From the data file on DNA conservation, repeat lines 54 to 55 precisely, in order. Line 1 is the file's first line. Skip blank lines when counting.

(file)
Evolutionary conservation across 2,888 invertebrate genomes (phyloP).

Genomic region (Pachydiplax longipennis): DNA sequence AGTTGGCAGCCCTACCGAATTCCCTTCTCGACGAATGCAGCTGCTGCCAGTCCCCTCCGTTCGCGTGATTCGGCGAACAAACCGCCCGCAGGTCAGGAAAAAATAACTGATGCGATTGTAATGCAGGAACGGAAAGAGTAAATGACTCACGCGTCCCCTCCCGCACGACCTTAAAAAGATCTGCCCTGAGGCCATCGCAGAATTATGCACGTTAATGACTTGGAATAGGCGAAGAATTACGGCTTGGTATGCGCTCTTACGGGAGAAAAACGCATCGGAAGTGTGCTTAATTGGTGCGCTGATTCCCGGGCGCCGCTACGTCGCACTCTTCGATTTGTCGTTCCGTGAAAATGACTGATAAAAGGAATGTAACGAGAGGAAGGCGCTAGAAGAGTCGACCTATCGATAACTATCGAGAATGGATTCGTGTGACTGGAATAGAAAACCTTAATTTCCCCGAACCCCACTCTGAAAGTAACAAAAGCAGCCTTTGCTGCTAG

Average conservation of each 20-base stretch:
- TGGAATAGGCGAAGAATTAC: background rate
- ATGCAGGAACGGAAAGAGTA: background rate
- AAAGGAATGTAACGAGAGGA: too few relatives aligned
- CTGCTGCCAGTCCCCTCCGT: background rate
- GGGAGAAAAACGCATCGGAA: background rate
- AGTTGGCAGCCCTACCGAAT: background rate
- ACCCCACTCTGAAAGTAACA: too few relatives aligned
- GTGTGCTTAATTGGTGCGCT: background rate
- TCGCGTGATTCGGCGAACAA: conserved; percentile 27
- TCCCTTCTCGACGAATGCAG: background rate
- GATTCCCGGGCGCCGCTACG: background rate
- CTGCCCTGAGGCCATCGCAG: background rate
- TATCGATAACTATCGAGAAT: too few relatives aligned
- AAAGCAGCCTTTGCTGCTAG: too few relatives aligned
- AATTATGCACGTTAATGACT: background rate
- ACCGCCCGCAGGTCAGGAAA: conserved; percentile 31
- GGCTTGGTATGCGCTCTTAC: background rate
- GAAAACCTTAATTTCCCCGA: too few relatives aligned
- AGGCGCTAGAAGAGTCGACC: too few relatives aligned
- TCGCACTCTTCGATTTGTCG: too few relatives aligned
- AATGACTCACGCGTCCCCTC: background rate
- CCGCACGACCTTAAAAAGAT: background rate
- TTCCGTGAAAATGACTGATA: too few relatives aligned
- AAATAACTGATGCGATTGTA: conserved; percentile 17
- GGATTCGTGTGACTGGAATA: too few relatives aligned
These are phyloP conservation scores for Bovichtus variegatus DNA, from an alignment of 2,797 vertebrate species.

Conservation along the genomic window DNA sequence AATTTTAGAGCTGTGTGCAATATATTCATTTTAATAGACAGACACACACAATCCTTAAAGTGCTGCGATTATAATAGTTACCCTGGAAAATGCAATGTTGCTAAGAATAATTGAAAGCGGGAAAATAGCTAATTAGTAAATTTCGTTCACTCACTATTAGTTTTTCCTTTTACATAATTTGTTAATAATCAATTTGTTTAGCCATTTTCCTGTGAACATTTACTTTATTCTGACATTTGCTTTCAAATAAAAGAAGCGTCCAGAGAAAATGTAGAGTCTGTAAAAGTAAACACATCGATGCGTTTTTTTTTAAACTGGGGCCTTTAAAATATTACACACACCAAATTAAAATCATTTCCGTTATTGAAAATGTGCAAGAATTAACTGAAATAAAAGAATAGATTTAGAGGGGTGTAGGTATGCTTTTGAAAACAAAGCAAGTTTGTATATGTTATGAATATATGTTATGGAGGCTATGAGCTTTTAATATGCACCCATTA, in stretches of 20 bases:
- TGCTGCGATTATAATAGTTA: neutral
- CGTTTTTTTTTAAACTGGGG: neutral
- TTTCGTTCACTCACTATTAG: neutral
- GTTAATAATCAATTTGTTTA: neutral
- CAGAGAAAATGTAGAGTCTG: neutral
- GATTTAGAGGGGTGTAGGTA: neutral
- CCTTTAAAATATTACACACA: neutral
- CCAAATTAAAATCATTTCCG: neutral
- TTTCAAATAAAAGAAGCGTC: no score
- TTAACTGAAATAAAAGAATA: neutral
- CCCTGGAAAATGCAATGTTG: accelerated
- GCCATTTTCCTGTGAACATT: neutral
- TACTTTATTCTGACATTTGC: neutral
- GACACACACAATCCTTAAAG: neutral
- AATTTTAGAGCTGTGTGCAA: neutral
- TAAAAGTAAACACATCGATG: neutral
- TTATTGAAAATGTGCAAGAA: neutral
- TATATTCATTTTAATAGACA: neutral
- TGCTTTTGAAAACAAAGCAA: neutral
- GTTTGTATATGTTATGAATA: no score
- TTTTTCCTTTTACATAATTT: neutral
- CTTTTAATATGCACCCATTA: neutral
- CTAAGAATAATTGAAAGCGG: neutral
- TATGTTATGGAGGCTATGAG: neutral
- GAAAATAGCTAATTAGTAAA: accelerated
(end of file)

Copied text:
- TATGTTATGGAGGCTATGAG: neutral
- GAAAATAGCTAATTAGTAAA: accelerated